Isaiah Berlin was one of my most formative intellectual influences. He single-handedly engendered my enduring fascination with the history of ideas. I plan on re-reading all of his books soon, right after I get caught up on all the new books I’ve accumulated recently. Which brings me to my point: the NYRB has republished a short acceptance speech of his from twenty years ago which elegantly encapsulates a couple of his most fundamental, recurring themes. I do implore you to go read it, as it would be bad form for me to copy and paste the entire thing, a powerful temptation indeed.
October 27, 2014 @ 11:58 pm
More optimistic than your usual post. We can only hope he's right. But good choice not going with "The Weighed, Measured, and Compromised Blog."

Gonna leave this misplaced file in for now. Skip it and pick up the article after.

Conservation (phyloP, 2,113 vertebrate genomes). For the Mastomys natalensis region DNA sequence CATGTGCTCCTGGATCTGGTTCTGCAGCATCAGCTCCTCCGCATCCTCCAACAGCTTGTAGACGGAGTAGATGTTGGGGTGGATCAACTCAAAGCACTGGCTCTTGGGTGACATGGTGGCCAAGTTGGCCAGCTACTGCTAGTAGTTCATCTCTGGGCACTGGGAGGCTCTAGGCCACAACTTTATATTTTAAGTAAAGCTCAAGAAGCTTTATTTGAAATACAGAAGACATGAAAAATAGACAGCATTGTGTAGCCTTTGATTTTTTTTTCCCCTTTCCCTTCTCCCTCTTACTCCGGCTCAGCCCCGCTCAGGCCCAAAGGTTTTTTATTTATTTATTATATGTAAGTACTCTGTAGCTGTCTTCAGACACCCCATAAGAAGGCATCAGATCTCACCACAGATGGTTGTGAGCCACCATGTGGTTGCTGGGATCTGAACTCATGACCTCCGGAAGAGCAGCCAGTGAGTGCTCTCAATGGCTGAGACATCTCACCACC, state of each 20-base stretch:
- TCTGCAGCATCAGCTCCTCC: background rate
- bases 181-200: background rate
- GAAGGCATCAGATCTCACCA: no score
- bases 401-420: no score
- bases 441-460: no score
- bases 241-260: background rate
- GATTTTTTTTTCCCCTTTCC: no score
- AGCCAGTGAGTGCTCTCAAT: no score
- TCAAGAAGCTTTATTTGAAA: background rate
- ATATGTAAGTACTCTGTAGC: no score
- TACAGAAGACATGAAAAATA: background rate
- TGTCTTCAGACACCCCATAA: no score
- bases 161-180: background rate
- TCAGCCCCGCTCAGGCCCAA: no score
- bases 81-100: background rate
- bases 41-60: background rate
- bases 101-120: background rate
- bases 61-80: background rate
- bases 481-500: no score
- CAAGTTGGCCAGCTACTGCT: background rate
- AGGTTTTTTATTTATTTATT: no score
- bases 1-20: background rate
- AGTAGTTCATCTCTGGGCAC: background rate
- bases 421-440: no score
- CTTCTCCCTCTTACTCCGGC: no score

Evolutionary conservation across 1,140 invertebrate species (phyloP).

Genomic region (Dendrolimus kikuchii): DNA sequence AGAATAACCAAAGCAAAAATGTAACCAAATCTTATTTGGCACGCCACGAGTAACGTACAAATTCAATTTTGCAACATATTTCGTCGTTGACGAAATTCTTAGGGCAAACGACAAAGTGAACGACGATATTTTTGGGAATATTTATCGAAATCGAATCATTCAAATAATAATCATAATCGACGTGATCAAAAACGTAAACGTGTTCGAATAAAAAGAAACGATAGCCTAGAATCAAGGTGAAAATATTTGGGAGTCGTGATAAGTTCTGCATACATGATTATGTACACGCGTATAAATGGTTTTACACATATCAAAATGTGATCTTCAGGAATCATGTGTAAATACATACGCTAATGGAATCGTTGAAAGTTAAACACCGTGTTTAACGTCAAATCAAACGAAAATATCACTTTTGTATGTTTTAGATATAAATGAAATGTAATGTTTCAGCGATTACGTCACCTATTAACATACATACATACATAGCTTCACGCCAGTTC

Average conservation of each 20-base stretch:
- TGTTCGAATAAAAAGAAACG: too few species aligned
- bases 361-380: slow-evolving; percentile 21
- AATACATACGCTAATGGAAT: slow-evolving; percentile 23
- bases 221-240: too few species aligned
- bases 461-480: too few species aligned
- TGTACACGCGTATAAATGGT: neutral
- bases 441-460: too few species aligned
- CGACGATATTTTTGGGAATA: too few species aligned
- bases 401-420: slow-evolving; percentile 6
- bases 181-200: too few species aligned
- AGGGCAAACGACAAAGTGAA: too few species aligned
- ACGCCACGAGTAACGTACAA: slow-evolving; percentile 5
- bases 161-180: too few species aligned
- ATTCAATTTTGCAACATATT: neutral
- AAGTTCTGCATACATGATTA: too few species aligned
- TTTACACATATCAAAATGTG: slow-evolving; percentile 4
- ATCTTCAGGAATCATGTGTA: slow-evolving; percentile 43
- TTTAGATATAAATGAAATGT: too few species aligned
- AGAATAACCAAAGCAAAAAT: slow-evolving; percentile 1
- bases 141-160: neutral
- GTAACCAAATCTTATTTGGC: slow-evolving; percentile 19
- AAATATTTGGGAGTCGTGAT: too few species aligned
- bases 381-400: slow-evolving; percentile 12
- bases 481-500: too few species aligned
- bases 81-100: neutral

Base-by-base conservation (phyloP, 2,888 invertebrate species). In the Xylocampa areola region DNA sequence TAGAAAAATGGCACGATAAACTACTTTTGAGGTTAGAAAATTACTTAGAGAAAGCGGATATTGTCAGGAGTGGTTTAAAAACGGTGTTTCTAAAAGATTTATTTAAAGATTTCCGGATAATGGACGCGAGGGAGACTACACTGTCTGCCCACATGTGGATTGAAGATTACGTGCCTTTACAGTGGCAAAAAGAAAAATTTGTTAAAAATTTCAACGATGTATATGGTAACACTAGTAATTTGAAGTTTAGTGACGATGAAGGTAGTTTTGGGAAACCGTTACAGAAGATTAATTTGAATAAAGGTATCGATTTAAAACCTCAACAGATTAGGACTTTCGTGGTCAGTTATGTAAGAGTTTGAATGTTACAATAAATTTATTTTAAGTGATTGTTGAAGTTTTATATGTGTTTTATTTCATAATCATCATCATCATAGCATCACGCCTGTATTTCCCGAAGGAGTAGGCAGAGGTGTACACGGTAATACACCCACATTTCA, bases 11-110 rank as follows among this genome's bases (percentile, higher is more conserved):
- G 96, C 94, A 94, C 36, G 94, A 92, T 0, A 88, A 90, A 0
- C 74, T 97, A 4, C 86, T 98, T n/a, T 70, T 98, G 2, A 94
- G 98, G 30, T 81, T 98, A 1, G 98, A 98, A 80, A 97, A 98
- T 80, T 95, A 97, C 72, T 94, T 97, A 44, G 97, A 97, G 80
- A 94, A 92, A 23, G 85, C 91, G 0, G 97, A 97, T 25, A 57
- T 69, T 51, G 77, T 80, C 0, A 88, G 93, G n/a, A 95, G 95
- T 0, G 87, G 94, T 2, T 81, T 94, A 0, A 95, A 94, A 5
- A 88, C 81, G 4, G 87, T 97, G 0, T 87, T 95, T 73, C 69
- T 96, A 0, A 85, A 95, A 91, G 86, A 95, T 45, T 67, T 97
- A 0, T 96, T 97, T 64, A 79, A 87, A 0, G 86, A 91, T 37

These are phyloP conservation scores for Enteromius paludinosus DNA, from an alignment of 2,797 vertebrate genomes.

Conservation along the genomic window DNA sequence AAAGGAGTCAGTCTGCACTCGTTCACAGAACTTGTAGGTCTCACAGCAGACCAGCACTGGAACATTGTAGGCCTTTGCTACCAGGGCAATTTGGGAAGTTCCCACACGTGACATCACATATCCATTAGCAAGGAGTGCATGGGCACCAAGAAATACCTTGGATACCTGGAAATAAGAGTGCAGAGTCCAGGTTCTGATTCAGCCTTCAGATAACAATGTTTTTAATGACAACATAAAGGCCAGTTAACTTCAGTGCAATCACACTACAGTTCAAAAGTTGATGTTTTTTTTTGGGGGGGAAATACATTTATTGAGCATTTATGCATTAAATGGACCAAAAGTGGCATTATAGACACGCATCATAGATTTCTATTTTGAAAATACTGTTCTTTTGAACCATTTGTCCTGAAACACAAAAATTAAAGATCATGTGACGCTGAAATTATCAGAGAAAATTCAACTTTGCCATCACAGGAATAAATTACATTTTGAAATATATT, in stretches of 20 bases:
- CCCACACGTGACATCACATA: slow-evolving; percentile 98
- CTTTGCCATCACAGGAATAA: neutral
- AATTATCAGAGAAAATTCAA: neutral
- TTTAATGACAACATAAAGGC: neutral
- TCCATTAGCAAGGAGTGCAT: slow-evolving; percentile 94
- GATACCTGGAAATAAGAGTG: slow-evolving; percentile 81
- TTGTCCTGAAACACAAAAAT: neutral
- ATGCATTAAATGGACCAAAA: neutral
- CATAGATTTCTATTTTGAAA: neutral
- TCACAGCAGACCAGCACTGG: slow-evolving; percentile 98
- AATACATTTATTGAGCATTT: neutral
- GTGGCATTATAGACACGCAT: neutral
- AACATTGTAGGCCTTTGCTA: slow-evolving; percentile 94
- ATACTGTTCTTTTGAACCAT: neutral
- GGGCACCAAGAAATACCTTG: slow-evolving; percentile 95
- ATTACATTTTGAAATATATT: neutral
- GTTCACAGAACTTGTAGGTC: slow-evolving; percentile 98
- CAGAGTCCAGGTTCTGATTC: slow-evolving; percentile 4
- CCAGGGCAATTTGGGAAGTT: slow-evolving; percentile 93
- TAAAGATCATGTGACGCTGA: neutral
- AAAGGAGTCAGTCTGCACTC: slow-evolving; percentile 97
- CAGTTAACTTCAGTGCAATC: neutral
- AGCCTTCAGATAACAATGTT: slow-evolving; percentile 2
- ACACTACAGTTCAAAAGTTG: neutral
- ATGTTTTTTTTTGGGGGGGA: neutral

October 28, 2014 @ 9:06 pm
Personally, as far as optimism goes, I'm still waiting to hear a convincing response to the concern over how, as one writer put it, “the mansion of modern freedom stands on an ever-expanding base of fossil-fuel use.” What will happen as countries like China and India approach Western standards of living? What's to prevent perennial plagues like war and famine from reducing the ecological arrears?
Mostly, what I hear is just some form of, "Since we started harnessing the power of fossil fuels a few centuries ago, we've always been able to invent our way out of trouble and keep progressing, so we'll probably do that here too," which seems to me to be nothing more than a faith-based fallacy.
October 30, 2014 @ 8:15 pm
Yeah, there's that, but Berlin was saying that progress has been made that can't/won't be completely undone. Jebus but I hope he's right.